In between his short bursts of general oddball behavior and his promises of equally strange tech (the man said future Tesla models might "hop in short bursts"), billionaire Elon Musk has continued to push the notion that certain technological advancements might pose a threat to human existence in the not-so-distant future.
I'm one to agree, especially considering the number of times I've been bugged by online ads for products related to a private conversation I had right by my laptop. In a talk between me and my sister, the only third party in the room that might possibly be "listening in" is my computer's mic, giving credence to the idea that the most mundane of devices, when improved by the superpowers of Internet connectivity, might come to overpower their human operators. When that happens, I'm watching out for a few candidates in particular.
That's right. Alexa might behave submissively with her factory settings, but the pleasant female voice you hear when asking questions and trying to have her perform menial tasks could quickly turn sinister. Truth be told, I've only heard of the Amazon Echo serving more as a novelty than an actually helpful system. The dangers of Alexa and similar cloud-based voice services, however, are already present regardless of functionality.
For one, Alexa's constant availability is a double-edged sword: she's always on, therefore she's always listening. There's no escaping the ears of this beast, which has already come to creep users out by starting to laugh without being prompted. There's even a Times story about a married couple whose Amazon Echo recorded their entire conversation and sent it to the husband's coworker.
Smartphones make just about everything easier than they were for the last generation. In truth, however, the rise of wireless telephones also means the rise of wireless wiretapping. The notion of such technology is as powerful as it is paradoxical, practically implying that nothing is safe from whoever might try to surpass your privacy.
With every characteristic that keeps teenagers like yours truly attached to these devices comes a frightening extrapolation. You can carry around your smartphone wherever you go, effectively collecting a record of your location at all times. You can use it to communicate with people around the world, thereby recording every interaction you have. You can use a smartphone for pretty much anything, but that means pretty much nothing is off limits.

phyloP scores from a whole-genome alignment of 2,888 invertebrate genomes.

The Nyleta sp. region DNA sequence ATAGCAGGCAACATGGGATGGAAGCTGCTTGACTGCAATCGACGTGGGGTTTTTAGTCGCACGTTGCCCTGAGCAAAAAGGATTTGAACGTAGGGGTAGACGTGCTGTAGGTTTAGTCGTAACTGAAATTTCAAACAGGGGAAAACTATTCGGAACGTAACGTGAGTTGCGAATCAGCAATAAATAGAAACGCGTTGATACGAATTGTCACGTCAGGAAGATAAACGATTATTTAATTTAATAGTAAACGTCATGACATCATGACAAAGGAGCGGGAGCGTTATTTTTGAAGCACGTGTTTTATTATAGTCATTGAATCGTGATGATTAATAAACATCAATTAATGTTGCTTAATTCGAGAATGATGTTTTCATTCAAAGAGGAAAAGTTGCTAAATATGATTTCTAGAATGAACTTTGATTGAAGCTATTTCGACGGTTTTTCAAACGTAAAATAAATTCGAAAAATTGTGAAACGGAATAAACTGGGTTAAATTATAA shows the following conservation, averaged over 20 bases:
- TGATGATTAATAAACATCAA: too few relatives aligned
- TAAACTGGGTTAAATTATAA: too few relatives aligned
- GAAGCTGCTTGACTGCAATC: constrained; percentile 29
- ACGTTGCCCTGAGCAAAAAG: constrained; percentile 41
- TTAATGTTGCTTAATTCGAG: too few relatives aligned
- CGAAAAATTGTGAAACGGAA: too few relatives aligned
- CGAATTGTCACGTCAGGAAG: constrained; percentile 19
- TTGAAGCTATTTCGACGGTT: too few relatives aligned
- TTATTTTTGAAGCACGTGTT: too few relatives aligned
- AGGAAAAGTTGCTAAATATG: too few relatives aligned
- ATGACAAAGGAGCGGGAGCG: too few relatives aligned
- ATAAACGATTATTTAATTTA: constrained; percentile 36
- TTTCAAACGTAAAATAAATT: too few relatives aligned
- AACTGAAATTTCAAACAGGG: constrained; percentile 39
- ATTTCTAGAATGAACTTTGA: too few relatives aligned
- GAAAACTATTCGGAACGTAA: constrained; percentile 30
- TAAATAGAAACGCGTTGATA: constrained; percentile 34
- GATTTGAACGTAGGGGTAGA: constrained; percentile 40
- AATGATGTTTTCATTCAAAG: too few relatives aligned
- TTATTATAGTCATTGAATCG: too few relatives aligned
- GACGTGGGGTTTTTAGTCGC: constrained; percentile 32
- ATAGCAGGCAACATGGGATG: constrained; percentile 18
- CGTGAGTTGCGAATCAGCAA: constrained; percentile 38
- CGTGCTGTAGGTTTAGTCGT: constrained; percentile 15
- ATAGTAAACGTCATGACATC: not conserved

3. Smart Cars
Picture this: in 2048, you're driving in your luxury Tesla (maybe flying in it if Elon Musk's word is good), but on certain rough days like today, you're compelled to let go of the wheel and hand control over to the smart car's autopilot system. After all, it makes sense for a computer's driving to be better than yours. A machine doesn't get tired or distracted, nor is it compelled to text while driving or sip a bottle of liquor.
Now imagine realizing the car's autopilot isn't taking you where you thought to go; in fact, you've passed your destination by a mile or so and have no idea where the car's taking you. At this point, you think to regain control of the steering wheel and push buttons accordingly, but the car thinks back: "Input not received."
Then you might conspire to jump from your vehicle, but the car's safety mechanisms would never allow that. Nor will it allow you to unbuckle your seatbelt while you're in motion. You're strapped in for a frightening ride.
This nightmare scenario is more visceral than we would like to believe. The very idea of smart cars hands intelligence, and therefore control, to the vehicle, and it is thus capable of relinquishing that control from the driver at the most inopportune of moments.
2. Streaming Services And Websites
Just about every major aspect of entertainment has been condensed into a subscription service, with Netflix and Spotify ruling their respective markets. Spotify specifically has come under fire quite often for apparently underpaying its artists for their work when, in reality, the service poses a larger threat to you and me, the users.
Spotify employs the very type of artificial intelligence Elon Musk warns about, artificial intelligence, to gather data about your music preferences and compile playlists of suggested tracks. Netflix and YouTube do the same, filtering what you're suggested to watch based on what you're predisposed to like, ultimately hoping to keep you on the site for as long as possible.
That rabbit hole of random videos that might keep you on YouTube's website for hours at a time is actually not random at all, but instead, it's a calculated effort to keep you glued to the screen.
The next time you find yourself at the whim of a streaming site's recommendations, remember that you're letting AI take the reigns on your pastime. Considering that intelligence controls precisely what we see and when we see it, it's hard not to imagine these websites taking advantage of the confidence we have in them.
The Roomba has come a long way since I last laughed at its clunky movement as a young kid, back when the first sentient machine to come to my mind was the adorable Wall-E. In 2018, that honor goes to the Roomba, crazy as that sounds. Nowadays, it's still vacuuming our floors, but vastly improved sensors now allow it to better avoid the house's furniture and other obstructions.
Therein lies the terrifying truth about everyone's favorite cleaning agent, that the Roomba collects data about the layout of your house as it cleans it. Apparently, mapping a house's layout could provide useful information for advertisers looking to cater ads to what your home "needs." Though Roomba's parent company iRobot has denied claims that it will such data to corporations, the mere premise of a device that maps your home is enough to inspire a "Black Mirror" episode and a half.